Supported by the BNP Paribas Foundation since early 2020, the choreographer and his company, not...
Portrait of Phia Ménard, juggler, performer and director
“I always need to speak to the spectator’s flesh,” says Phia Ménard. Whether it is challenging, sometimes radically, our society or confronting herself to the natural elements, Phia Ménard is always in direct contact with our sensations. The BNP Paribas Foundation has been supporting this multitalented artist and founder of the Non Nova company since 2013.
Phia Ménard: fire and ice
Phia Ménard founded the Non Nova company in 1998. The name comes from two words of a Latin quote that is her motto: “We invent nothing. We just see things differently.” Her earliest works, halfway between juggling, the discipline in which she initially trained, and dance, which she gradually embraced, were immediately open to the world. But the decisive turning point came in 2008, when the piece PPP, for Position Parallèle au Plancher (“Position Parallel to the Floor”) premiered at Subsistances in Lyon. Phia Ménard called this solo, which she performed herself, her “first work about ice and identity”. Based on the transition of a natural element (ice into water), it was an artistic bombshell.
The BNP Paribas Foundation’s team fell in love with her work at first sight. A close, trusting bond emerged which led to the signing in 2013 of the first three-year convention with Phia Ménard. It was since, renewed twice to support the choreographer’s work.
A committed artist
PPP was the starting point of the project ICE (for Injonglabilité Complémentaire des Éléments, or Complementary Injugglability of the Elements) and paved the way for a series of works “with straightforward messages” and committed scenography. Examples include Pièces du Vent—L’après-midi d’un foehn Version 1 (“Wind Pieces—Afternoon of a Foehn Version 1”) in 2008, VORTEX and L’après-midi d’un foehn in 2011 and Os Noirs (“Black Bones”) in 2017, which form the second cycle of the ICE process, and the first Pièce d’Eau et de la Vapeur (“Water and Steam Piece”), the strongly feminist Belle d’Hier (“Yesterday’s Beauty”), in 2015. In another vein, in 2017 Phia Ménard created Maison Mère (“Mother House”), where a cardboard Parthenon expresses her “pessimism about Europe’s future”. This first part of a trilogy called Contes Immoraux (“Immoral Tales”) commissioned by Documenta 14 of Kassel will be followed by Temple Père (“Father Temple”) and La Rencontre interdite (“The Forbidden Meeting”) in 2021.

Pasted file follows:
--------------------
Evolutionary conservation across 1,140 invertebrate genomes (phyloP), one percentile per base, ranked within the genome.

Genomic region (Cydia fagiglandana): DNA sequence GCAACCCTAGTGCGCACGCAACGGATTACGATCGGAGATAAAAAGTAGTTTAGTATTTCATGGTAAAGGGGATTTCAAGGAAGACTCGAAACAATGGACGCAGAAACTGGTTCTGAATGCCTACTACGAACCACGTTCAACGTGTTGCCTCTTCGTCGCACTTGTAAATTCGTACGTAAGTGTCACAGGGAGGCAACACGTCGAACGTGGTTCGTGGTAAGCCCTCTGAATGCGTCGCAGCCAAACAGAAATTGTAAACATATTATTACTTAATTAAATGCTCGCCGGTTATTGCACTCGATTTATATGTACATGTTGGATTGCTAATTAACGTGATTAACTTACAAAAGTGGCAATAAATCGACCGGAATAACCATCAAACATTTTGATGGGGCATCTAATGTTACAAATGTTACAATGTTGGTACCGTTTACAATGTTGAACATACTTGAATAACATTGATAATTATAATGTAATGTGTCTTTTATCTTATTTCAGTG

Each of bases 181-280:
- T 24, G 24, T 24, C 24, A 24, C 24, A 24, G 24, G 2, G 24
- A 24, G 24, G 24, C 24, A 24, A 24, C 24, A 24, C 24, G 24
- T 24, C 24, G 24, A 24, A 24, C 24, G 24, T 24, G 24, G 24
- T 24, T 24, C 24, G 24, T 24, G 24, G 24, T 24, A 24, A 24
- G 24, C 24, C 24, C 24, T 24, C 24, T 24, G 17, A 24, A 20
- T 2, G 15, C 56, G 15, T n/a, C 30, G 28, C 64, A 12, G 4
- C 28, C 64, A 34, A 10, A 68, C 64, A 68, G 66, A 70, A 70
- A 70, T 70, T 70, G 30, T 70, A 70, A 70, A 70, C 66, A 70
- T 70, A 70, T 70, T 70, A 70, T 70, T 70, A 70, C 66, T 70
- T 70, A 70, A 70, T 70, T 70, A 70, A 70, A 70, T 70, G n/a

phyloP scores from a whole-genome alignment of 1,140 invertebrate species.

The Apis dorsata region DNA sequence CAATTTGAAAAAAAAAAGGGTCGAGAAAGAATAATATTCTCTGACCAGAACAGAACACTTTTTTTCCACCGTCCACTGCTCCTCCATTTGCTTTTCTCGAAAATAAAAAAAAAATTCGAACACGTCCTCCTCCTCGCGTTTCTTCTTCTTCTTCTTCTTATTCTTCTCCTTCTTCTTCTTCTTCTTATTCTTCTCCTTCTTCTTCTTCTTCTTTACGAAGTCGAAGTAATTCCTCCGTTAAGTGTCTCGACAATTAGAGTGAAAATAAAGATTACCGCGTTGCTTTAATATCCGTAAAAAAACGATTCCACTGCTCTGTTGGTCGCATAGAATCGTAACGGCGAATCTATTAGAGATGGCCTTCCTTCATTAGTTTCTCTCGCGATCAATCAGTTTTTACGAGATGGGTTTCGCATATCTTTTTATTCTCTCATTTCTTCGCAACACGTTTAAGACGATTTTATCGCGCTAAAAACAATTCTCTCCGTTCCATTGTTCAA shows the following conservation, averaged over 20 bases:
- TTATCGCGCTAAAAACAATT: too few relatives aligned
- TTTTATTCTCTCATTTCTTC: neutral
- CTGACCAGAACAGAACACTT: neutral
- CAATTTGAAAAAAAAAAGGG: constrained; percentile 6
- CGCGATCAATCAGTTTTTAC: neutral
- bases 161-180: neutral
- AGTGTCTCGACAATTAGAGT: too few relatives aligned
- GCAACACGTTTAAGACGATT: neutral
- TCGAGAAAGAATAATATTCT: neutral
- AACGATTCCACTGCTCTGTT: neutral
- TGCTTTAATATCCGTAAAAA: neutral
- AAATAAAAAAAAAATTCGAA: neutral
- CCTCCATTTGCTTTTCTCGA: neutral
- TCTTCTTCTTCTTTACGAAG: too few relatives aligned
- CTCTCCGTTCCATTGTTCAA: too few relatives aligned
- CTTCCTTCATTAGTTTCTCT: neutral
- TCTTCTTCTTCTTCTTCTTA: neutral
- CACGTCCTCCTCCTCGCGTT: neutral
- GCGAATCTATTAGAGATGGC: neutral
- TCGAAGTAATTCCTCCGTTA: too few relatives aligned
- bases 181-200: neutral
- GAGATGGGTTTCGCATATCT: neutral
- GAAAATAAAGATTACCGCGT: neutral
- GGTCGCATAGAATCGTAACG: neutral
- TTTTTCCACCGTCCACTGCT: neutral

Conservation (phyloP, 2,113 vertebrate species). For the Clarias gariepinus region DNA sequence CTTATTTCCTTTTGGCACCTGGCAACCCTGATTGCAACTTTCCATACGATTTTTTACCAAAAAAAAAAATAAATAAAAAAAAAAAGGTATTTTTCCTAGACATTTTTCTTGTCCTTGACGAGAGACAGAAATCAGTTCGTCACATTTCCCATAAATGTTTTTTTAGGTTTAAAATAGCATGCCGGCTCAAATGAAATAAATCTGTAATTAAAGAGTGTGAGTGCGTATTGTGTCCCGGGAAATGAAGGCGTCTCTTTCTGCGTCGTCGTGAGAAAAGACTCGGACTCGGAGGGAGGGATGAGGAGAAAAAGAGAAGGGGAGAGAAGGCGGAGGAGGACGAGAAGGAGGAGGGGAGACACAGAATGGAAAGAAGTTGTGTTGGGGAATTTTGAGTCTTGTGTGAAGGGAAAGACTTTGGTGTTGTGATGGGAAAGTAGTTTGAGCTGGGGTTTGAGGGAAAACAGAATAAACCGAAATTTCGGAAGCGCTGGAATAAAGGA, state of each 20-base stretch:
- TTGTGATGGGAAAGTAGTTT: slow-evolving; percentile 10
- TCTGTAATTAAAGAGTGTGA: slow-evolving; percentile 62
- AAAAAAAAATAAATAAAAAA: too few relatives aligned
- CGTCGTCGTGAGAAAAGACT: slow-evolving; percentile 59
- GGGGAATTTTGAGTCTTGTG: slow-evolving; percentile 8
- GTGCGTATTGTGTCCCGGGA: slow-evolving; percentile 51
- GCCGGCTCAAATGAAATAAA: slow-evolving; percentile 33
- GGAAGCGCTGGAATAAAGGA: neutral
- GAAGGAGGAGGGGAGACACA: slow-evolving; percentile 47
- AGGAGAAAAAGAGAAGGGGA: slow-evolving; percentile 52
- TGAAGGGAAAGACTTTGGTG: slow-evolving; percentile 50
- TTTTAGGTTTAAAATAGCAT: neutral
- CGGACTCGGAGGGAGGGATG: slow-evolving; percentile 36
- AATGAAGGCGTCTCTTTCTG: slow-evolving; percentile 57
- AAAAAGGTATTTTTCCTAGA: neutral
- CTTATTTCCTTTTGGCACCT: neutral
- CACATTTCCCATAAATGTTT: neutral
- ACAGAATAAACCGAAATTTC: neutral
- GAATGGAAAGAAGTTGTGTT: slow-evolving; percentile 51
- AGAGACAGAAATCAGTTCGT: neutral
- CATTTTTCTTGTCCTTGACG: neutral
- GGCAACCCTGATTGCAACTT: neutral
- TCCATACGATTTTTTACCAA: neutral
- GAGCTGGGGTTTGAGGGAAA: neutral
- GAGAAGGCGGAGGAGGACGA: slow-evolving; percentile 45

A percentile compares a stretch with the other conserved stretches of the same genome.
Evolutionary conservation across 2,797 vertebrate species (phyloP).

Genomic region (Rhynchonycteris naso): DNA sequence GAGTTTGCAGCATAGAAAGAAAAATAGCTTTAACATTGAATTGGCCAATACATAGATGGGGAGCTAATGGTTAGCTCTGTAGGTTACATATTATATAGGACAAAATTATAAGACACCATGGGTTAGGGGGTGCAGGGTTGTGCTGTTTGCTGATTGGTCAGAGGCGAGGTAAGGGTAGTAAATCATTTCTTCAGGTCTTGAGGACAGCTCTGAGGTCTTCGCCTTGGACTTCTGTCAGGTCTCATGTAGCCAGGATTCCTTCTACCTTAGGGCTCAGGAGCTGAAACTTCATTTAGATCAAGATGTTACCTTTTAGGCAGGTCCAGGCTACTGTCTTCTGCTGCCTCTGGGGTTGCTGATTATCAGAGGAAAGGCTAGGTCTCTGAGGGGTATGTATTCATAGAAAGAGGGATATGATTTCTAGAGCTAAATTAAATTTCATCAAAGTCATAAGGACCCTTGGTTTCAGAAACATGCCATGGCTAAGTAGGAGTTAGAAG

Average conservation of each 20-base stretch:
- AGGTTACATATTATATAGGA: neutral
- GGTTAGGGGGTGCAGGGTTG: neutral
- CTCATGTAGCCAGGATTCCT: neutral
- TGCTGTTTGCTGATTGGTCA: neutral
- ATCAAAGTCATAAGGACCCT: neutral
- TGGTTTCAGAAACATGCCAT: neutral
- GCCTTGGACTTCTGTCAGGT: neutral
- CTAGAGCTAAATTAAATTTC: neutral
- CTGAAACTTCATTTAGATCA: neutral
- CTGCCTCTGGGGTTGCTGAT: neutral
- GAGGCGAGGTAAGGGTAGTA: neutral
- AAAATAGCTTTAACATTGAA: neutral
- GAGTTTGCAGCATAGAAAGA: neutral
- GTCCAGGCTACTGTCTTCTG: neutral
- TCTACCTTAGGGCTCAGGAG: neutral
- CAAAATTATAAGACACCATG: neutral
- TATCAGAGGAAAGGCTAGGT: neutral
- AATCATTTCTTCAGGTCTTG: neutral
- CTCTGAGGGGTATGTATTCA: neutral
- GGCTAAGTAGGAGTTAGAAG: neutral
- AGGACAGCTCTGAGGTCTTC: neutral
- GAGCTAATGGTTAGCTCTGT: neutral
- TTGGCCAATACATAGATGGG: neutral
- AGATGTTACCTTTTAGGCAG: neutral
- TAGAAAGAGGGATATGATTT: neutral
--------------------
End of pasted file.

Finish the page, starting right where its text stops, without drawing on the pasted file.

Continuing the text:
Phia Ménard considers “being in front of an audience a political act.” In 2018, she stunned the Avignon Festival with the hard-hitting Saison Sèche (“Dry Season”), a tribal trance attacking patriarchy.
Whether dealing with gender assignment, male domination, refugees or threats to democracy, the choreographer says she “does things out of necessity, in reaction to what I see in society.”
Sharing and transmittingPhia Ménard combines her fervour of attesting to our contemporary miseries with aesthetics steeped in a sense of performance and artistic cross-fertilisation. Her pieces “try to offer the audience a space of freedom where issues are approached differently, through the performer’s body, to arouse a form of empathy,” she says.
The artist especially wants to share her vision and approach with all audiences. This gives the BNP Paribas Foundation an opportunity to fully play its role as a mediator with the Group’s employees or partners by organising post-performance Q&A sessions with the audience. During these special moments, Phia Ménard’s generosity and love of interaction touch people who may only rarely have the chance to experience contemporary dance. The same quality of listening and dialogue marks her relationship with the Foundation.
Photos: header - Phia Ménard ©️Louise Quignon // Les Os Noirs - Cie Non Nova - ©️Jean-Luc Beaujault
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